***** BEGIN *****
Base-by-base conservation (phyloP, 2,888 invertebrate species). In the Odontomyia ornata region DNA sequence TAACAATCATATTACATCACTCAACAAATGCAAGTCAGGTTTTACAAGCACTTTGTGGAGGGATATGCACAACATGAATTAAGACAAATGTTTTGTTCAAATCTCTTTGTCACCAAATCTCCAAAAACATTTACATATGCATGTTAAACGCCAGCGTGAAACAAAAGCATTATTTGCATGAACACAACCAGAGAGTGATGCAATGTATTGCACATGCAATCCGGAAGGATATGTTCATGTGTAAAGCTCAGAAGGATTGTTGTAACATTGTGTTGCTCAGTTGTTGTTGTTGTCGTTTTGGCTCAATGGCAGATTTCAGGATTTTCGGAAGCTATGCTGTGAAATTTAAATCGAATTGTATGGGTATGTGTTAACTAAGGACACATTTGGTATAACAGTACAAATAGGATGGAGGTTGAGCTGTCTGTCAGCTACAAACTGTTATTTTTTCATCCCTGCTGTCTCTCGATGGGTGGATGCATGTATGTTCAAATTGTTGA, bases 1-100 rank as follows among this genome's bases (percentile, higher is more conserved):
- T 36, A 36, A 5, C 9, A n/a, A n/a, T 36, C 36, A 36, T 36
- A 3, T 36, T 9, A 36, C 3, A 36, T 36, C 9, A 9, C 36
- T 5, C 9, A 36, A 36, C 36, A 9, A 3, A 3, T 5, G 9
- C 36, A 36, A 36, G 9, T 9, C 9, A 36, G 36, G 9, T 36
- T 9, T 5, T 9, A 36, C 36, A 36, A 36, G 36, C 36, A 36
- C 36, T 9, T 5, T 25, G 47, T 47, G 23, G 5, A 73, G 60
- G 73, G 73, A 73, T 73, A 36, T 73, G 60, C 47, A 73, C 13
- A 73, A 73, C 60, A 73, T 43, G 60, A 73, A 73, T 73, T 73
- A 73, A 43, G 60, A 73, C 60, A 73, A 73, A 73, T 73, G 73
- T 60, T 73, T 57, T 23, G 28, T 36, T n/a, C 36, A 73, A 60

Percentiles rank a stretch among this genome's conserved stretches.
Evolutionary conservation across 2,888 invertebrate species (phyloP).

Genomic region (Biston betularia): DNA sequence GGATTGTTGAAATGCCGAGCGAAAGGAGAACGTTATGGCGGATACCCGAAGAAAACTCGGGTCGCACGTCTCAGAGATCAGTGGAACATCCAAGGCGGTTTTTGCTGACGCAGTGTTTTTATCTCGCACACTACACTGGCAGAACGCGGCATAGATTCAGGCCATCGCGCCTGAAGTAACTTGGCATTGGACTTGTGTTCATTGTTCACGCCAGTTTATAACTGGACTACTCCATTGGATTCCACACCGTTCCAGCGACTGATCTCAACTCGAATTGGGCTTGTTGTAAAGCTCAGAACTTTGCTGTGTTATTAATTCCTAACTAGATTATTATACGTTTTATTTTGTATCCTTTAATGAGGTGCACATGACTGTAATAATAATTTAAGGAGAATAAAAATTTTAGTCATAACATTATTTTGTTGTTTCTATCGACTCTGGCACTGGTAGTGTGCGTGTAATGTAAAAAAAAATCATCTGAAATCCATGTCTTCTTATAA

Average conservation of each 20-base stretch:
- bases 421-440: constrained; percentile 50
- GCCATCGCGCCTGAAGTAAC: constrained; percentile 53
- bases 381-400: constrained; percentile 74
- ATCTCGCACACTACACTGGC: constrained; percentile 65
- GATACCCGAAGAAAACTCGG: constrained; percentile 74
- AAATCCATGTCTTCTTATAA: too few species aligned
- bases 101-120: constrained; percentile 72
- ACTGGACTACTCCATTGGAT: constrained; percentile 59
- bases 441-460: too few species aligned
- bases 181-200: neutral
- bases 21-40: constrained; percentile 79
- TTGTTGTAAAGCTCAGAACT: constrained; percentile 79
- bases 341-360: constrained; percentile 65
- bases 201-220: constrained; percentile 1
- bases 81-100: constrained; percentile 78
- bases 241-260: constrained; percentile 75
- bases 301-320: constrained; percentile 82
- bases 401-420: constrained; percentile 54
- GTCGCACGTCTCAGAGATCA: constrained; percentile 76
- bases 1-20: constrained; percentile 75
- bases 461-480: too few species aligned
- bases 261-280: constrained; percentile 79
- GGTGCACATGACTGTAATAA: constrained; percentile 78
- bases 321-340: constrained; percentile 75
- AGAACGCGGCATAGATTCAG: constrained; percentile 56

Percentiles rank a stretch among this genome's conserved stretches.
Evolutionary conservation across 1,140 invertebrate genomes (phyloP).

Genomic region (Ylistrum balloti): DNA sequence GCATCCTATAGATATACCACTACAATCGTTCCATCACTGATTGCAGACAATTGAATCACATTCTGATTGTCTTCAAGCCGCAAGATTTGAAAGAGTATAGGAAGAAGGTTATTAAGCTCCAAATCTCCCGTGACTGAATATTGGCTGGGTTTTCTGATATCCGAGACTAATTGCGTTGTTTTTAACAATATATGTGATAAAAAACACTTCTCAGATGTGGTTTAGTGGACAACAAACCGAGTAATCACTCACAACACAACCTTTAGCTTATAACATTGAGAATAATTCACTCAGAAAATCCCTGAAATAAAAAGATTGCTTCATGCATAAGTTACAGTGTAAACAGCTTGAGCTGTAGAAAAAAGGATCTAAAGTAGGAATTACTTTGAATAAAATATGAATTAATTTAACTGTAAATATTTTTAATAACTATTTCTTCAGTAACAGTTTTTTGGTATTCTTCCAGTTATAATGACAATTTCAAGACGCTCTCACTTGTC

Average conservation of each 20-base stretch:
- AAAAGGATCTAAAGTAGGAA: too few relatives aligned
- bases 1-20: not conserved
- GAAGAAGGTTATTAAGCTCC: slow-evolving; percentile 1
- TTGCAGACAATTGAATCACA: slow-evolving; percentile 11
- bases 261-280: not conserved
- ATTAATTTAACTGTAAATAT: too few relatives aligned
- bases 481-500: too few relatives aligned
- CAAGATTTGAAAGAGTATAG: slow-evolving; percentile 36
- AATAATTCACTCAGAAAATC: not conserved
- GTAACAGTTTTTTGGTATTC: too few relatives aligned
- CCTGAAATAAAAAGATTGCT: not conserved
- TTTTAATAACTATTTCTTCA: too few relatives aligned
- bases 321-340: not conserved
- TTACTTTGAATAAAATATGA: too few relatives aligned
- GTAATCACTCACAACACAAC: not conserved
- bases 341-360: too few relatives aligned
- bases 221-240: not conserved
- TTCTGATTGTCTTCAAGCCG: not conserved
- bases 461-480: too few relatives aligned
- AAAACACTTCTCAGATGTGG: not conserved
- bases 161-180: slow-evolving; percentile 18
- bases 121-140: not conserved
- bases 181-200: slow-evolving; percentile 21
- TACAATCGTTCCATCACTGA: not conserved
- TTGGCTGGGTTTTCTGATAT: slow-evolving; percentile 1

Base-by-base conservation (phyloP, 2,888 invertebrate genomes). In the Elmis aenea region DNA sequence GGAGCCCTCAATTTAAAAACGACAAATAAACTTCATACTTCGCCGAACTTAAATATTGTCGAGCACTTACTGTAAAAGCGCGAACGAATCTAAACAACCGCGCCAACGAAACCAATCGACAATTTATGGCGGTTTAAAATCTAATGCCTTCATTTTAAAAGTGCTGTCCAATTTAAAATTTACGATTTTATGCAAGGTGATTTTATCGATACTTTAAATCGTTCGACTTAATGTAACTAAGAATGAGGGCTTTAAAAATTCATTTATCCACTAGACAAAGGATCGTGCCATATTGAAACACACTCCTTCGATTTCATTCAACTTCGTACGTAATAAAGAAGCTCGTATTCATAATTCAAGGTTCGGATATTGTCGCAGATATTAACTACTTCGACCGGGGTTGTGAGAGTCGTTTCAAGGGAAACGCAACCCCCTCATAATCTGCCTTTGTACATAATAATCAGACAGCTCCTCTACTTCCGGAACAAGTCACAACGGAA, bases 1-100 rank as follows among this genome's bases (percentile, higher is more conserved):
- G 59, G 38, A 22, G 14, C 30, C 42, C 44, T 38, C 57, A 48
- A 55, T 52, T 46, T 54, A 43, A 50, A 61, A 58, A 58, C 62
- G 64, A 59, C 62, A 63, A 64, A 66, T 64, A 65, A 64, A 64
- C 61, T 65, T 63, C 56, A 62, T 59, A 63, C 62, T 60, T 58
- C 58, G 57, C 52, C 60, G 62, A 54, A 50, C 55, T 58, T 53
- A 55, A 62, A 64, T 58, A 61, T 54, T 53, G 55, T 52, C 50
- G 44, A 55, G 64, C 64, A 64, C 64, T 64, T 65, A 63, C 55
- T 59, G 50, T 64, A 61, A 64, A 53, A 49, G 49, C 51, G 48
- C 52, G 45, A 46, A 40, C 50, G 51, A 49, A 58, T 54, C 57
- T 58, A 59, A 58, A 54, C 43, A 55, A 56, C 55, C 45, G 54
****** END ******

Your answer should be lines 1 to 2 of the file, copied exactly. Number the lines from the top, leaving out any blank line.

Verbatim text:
Base-by-base conservation (phyloP, 2,888 invertebrate species). In the Odontomyia ornata region DNA sequence TAACAATCATATTACATCACTCAACAAATGCAAGTCAGGTTTTACAAGCACTTTGTGGAGGGATATGCACAACATGAATTAAGACAAATGTTTTGTTCAAATCTCTTTGTCACCAAATCTCCAAAAACATTTACATATGCATGTTAAACGCCAGCGTGAAACAAAAGCATTATTTGCATGAACACAACCAGAGAGTGATGCAATGTATTGCACATGCAATCCGGAAGGATATGTTCATGTGTAAAGCTCAGAAGGATTGTTGTAACATTGTGTTGCTCAGTTGTTGTTGTTGTCGTTTTGGCTCAATGGCAGATTTCAGGATTTTCGGAAGCTATGCTGTGAAATTTAAATCGAATTGTATGGGTATGTGTTAACTAAGGACACATTTGGTATAACAGTACAAATAGGATGGAGGTTGAGCTGTCTGTCAGCTACAAACTGTTATTTTTTCATCCCTGCTGTCTCTCGATGGGTGGATGCATGTATGTTCAAATTGTTGA, bases 1-100 rank as follows among this genome's bases (percentile, higher is more conserved):
- T 36, A 36, A 5, C 9, A n/a, A n/a, T 36, C 36, A 36, T 36